Despite interruptions, Kyiv holds first ever gay pride
There were a handful of minor disturbances, with around a dozen arrests, but Kyiv’s LGBT community managed to hold its first ever gay pride parade in the city on Saturday, May 25.
The Equality March was held in an area outside the city center after municipal authorities last week banned the group from holding the event at its originally planned Lva Tolstoho location.
About 50 people from around Ukraine and some from as far away as Sweden and Germany chanted and paraded down a narrow pathway near Pushkin Park and Shuliavska metro station, carrying rainbow flags and signs with slogans such as “LGBT rights = People’s rights.”
The event was planned in secret this year, with organizers requiring participants and media to register using an online form that required them to submit names and phone numbers of gay-friendly people they knew who could vouch for their character.
Text messages were sent to the phones of participants and media early on the morning of the event, telling them when and where to meet.
Dozens of buses parked along Victory Avenue brought more than 300 police in riot gear to the event to keep anti-gay protestors from attacking the march’s participants.
Still, about 10 people managed to infiltrate the march, ripping banners from the hands of marchers and shouting violent anti-gay slogans. Police quickly detained them and dragged them into holding vans nearby. In one case, a man threw a firecracker into the march. No one was injured as a result, and the man was quickly nabbed by police.
After marching down a stretch of sidewalk about 300 meters long, parade participants slipped through an iron gate and boarded buses that would take them to a safe location.
In all, organizers told media at the conclusion of the event that they were happy with the outcome.
Members from other LGBT communities also took part in the march. At least 10 people from the German city of Munich, a Kyiv Pride 2013 partner, stood side-by-side with members of Kyiv’s LGBT community and held banners that read “Munich Greets Sister-City Kyiv.”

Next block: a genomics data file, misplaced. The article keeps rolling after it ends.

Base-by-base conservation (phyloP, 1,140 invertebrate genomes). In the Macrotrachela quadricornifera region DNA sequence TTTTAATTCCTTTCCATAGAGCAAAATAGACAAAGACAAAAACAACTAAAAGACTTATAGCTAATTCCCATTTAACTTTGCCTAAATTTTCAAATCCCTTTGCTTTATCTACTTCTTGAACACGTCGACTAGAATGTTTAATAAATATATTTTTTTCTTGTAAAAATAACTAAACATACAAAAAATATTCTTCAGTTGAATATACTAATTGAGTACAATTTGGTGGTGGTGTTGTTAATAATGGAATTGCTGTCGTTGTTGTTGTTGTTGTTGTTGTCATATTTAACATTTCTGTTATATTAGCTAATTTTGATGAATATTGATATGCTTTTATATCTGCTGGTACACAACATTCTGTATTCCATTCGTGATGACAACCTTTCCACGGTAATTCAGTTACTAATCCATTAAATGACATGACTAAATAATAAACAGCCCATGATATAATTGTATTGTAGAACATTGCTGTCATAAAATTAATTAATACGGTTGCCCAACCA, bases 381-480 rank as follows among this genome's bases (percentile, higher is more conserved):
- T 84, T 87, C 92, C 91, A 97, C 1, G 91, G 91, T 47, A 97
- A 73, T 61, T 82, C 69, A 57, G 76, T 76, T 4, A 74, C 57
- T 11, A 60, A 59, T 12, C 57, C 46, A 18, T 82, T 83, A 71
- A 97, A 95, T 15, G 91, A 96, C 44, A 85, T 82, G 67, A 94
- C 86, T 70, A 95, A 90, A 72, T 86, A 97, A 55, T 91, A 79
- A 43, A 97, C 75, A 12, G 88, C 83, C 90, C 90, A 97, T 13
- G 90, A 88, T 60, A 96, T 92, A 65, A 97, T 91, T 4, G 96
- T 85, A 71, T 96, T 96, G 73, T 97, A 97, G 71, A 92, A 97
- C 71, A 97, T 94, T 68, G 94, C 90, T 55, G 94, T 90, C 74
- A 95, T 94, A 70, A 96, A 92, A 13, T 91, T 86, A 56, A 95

Wieland and Uwe, a gay married couple from Munich who came to march in Kyiv, but wouldn't reveal their last names for fear of repercussions, said they were proud to be a part of the event.
“Gay people live freely and openly in Germany, and we hope that soon they can lively openly in Ukraine,” Wieland said. Asked whether he felt unsafe during the march, he said he was put at ease by the amount of police present.
His partner, Uwe, said he was proud to partake in the first-ever event of its kind here.
“We think it’s important to help the human rights movement here,” he said.
The two were accompanied by Vice Mayor of Munich Hep Monatzeder, who told the Kyiv Post that he came to the parade to show his support for human rights and Ukraine’s LGBT community.
While he was disappointed about the event being moved out of the city center, he admitted that it could have been dangerous to hold it there, and that he felt safe at the alternative location.
“(The police) have done a really good job today of organizing and watching over us,” he said. “Pride will go on. Maybe in another situation we would have done this in the middle of the city. But we can show here what human rights mean. This will start a discussion. This is the first stone we throw, and then comes a bigger one that changes the way people think.”
Not unlike Ukraine, he explained, “Germany started off in a small way. Now we have a big parade every year, and even marchers in the beginning who were against the idea of the parade now are a part of it.”
Not everyone was as convinced by the authorities conduct, though. Zafire Vrba, who came from Sweden to participate in the march, said he thinks the city’s excuse for banning the parade in the city center was simply a convenient excuse for it to hide behind.
“At at least we have another spot (to march),” he told the Kyiv Post. “I’m just happy we’re going to finally march.”